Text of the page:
San Jose To Pay $3M in Insurance
SAN JOSE, Calif. (AP) - City officials agreed Tuesday to contribute nearly $3 million of tobacco settlement money over the next three years to a new, unprecedented county plan to provide health care coverage for all uninsured children.
The commitment was a key step for the Santa Clara County Children's Health Initiative, which was approved last week and is expected to begin serving families in February.
The county program, which is expected to cost $14 million a year, will cover families earning up to three times the federal poverty level, meaning a family of four with income of nearly $52,000 is eligible.
``This is a momentous moment in history,'' said Susan Price-Jang, co-chair of People Acting in Community Together, which is helping to organize the program. ``Let us be an example to other communities across America.''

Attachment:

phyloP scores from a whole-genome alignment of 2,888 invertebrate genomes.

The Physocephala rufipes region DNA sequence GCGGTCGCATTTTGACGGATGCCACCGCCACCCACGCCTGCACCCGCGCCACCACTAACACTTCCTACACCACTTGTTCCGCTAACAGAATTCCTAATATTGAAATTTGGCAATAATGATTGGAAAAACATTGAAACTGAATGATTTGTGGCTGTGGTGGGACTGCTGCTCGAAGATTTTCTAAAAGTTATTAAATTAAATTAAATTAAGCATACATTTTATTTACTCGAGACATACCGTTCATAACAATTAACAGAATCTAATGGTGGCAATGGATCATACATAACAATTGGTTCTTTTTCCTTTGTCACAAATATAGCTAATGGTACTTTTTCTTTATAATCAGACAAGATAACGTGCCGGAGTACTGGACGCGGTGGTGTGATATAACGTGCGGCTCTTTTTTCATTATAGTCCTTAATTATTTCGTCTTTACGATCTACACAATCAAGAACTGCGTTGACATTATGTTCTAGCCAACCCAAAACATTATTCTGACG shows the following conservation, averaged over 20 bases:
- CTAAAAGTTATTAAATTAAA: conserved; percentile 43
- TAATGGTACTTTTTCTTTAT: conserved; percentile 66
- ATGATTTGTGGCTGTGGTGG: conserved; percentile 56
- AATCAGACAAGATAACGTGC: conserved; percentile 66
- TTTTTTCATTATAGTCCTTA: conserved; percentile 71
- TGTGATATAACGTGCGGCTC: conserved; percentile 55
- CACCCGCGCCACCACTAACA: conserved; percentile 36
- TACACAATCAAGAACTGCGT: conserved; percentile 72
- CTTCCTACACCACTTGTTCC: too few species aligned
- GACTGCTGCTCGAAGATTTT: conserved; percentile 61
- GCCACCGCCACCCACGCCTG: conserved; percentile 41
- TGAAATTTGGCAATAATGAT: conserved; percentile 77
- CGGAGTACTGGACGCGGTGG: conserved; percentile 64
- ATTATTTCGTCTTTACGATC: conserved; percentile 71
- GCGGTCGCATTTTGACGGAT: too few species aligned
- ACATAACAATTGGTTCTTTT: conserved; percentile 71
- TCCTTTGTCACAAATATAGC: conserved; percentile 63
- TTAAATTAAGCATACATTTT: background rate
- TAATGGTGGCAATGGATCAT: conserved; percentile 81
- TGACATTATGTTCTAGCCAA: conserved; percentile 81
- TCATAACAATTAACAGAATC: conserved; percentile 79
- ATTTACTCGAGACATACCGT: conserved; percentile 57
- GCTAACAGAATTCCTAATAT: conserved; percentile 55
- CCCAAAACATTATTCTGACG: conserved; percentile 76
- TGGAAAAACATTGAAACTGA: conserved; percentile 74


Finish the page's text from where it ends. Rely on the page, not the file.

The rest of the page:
The program is designed to let parents know what local, state and federal health insurance programs their children qualify for, and to make up for any coverage gaps.
More than half the 70,000 children without health insurance in the county live in San Jose, the third-largest city on the West Coast.
San Jose had considered spending some of its $10 million in tobacco settlement money on a similar children's health insurance program.
But Mayor Ron Gonzales said Tuesday he was satisfied with an advisory committee's suggestion that the city contribute to the county health program and use the rest of the money for anti-tobacco programs, education programs and youth and senior services.
The City Council unanimously approved the plan.
In addition to the city's contribution and $3 million a year from Santa Clara County, the health insurance program will receive $2 million from tobacco taxes and $1 million from a county health maintenance organization. Organizers hope to make up the rest through donations.
Under the 1998 tobacco settlement, California and 45 other states will split $206 billion over 25 years. Four other states settled separately for $40 billion.